Ernst J. Henne

February 22, 1904 - May 23, 2005


BMW’s star rider Ernst Henne shattered British speed records during the late 20s and 30s and traded records with British riders over the course of eight years. His record-setting journey culminated in a run just over 173 mph on Frankfurt-Darmstadt Autobahn, a record that remained untouched until 1951.

Henne was born in the village of Weiler, near Wangen im Allgäu. His father was a saddlemaker. In 1919 Henne was apprenticed to a become a motor vehicle mechanic. He started racing in 1923 in Mühldorf, and in 1925 he competed in the Monza Grand Prix, his first major international event. He placed sixth in the 350cc class.

He first broke the world motorcycle speed record on September 19, 1929, at 216km/h (134mph) on a bike which he built with a specially designed 750cc BMW engine. Eight years later he set his final record with a BMW engine at 279.5km/h on November 28, l937. That stood for nearly l4 years.

Henne’s ascent to world champion was one of the toughest obstacle races in the history of motor sport. His father, a Bavarian saddler, died when he was 3, his mother two years later. He was brought up by peasant foster parents who already had six sons. By the age of 8 he was selling eggs, meat and vegetables around Bavarian villages to earn pocket money to pay for an apprenticeship. That he achieved by the age of l4, and at l5 he passed his motorcycle driving test, with this advice from his examiner: “The art of good motor cycle driving lies in keeping your speed down.” He proceeded to ignore it with a vengeance.

At 20 he was running his motor mechanics business and began driving for BMW in his spare time. Just before his 22nd birthday, when riding his bike on ice, he skidded and suffered a double skull fracture. He was in a coma for nine days, and some papers were already publishing his obituary. But as soon as he regained consciousness he discharged himself from hospital. He was being driven home on a horsedrawn sleigh through heavy snow, when it capsized and he sustained fresh head injuries.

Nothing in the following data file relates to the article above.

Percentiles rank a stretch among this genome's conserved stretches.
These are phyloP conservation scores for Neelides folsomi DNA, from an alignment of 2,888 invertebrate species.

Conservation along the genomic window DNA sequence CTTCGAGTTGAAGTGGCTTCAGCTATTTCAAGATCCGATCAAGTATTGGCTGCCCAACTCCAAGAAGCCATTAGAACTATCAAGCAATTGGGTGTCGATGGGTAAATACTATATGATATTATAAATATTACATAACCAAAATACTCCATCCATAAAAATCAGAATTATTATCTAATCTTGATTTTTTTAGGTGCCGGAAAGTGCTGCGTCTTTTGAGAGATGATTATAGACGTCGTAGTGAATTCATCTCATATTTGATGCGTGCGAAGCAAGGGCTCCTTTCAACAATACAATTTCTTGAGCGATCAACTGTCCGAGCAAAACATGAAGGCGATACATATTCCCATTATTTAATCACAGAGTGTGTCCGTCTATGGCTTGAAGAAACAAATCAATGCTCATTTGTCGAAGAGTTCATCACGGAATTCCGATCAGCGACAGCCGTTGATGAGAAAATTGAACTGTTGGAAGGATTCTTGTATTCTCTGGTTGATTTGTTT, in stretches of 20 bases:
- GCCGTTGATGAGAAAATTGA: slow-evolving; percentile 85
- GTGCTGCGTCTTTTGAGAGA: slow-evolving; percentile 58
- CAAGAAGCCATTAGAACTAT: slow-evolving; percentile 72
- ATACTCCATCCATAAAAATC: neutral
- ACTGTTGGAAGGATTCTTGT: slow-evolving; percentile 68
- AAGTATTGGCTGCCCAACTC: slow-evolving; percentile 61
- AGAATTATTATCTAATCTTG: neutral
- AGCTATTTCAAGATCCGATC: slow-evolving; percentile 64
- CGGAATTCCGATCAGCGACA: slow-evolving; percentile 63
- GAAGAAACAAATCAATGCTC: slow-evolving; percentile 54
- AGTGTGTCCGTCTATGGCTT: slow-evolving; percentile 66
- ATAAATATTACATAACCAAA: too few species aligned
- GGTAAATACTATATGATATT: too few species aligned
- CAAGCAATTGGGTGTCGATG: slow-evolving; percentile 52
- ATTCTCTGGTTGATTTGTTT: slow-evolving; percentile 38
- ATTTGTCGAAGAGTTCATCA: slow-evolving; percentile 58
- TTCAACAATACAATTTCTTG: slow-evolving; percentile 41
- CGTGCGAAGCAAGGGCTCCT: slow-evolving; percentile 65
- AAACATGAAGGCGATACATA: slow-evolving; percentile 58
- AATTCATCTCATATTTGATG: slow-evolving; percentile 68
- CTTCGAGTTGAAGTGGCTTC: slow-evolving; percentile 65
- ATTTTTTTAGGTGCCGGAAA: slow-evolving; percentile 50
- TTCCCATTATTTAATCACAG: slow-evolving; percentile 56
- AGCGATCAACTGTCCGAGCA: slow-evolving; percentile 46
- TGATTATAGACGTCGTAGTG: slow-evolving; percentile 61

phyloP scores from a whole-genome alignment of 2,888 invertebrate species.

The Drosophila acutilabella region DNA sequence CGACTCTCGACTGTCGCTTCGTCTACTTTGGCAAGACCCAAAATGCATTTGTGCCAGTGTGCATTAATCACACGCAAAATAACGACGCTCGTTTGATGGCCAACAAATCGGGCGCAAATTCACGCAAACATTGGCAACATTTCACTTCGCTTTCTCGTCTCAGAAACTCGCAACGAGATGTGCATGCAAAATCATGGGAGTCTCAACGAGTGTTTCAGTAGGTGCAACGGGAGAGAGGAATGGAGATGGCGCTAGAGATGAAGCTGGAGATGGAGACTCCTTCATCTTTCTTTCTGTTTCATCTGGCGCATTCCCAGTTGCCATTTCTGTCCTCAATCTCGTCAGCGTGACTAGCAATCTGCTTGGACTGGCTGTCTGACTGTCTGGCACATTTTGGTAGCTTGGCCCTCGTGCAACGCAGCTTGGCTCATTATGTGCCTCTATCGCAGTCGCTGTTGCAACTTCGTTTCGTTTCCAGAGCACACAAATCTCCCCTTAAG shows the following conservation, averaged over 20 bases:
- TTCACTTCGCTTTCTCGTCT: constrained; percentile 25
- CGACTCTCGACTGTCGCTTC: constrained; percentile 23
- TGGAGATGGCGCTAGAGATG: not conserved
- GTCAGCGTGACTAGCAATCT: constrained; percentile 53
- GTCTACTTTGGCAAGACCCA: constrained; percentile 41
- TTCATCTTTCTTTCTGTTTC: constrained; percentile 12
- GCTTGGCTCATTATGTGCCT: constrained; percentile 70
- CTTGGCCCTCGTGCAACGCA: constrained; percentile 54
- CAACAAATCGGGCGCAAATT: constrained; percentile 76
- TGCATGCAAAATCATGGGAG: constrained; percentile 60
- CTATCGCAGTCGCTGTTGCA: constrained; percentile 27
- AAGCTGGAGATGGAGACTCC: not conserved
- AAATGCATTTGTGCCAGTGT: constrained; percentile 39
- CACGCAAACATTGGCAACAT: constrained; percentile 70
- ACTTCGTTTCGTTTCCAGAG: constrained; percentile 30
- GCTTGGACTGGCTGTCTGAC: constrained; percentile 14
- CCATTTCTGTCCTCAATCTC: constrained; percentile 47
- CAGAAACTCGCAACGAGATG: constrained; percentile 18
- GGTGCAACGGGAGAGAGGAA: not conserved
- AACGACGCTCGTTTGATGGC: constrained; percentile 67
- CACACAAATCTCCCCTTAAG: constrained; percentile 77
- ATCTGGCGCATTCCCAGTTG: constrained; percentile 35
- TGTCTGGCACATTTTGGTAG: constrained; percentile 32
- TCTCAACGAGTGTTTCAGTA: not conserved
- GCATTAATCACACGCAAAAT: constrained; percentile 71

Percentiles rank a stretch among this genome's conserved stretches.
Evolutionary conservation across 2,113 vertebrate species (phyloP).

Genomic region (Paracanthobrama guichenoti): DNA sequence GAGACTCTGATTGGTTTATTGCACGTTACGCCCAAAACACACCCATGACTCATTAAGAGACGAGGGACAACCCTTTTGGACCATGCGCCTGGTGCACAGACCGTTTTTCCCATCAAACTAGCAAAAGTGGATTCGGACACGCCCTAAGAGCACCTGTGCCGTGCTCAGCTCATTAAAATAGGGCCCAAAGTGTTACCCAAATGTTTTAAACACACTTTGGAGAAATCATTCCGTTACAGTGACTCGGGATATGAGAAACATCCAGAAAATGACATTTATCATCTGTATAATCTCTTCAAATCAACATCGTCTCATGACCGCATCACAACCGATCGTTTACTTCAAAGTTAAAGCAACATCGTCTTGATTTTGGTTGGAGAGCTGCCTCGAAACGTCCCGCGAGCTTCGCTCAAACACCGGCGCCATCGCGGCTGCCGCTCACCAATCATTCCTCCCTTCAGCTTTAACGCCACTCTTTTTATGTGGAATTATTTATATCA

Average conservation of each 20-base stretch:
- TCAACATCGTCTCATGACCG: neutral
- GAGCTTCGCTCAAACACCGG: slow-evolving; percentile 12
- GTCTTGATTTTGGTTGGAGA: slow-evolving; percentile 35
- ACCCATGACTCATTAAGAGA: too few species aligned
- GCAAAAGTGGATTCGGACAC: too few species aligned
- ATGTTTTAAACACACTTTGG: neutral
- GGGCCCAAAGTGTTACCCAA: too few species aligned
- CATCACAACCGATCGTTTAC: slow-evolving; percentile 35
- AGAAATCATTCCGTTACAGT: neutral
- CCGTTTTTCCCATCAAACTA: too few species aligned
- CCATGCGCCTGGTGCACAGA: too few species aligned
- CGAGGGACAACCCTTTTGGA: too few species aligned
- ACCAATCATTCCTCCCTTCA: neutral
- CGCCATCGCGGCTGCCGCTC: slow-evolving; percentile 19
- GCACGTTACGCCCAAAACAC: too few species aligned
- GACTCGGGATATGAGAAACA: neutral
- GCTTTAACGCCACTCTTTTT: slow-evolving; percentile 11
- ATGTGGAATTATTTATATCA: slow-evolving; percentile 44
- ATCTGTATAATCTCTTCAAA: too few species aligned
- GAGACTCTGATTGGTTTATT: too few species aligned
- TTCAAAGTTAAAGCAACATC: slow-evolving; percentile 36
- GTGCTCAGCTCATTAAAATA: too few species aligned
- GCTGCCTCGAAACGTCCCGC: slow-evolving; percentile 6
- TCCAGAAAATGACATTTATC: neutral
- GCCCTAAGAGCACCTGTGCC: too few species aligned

Less than four months later he was back on the track for BMW and won his first race. He also won the German championship that summer for the first time. By the late l920s he was master of every track, every surface and every distance And he had won not only the devotion of his German fans, but also the respect of his British opponents, especially Graham Walker, Herbert Le Vack and Eric Fernihough. He won almost every race in defiance of rain, fog, falls and burst tyres. Safety in the l920s and l930s was minimal, he recalled. “Many of my mates lost their lives on the track.”

In the early l930s he also began to race cars for Mercedes. And after the war he became one of Germany’s biggest Mercedes dealers, with a staff of more than 600.

When he was 87 he used part of his fortune to set up a foundation to help individuals fallen on hard times. He spent his last years, mostly as a pedestrian, in Grand Canary. He is survived by his second wife Martha and a son and daughter from his first marriage to Magdalena, who predeceased him.

Date Location Driver Driver Country Vehicle Power Speed over
1 Km
Speed over
1 Mile
19 Sep 1929 Schleifheim, Germany Ernst J. Henne Germany BMW IC   134.68  
21 Sep 1930 Ingolstadt, Germany Ernst J. Henne Germany BMW IC   137.66  
2 Nov 1932 Tat, Hungary Ernst J. Henne Germany BMW IC   151.87  
28 Oct 1934 Tat, Hungary Ernst J. Henne Germany BMW IC   152.904  
27 Sep 1935 Frankfurt, Germany Ernst J. Henne Germany BMW IC   159.104  
12 Oct 1936 Frankfurt, Germany Ernst J. Henne Germany BMW IC 153.26 169.021  
28 Nov 1937 Frankfurt, Germany Ernst J. Henne Germany BMW IC 171.67 173.68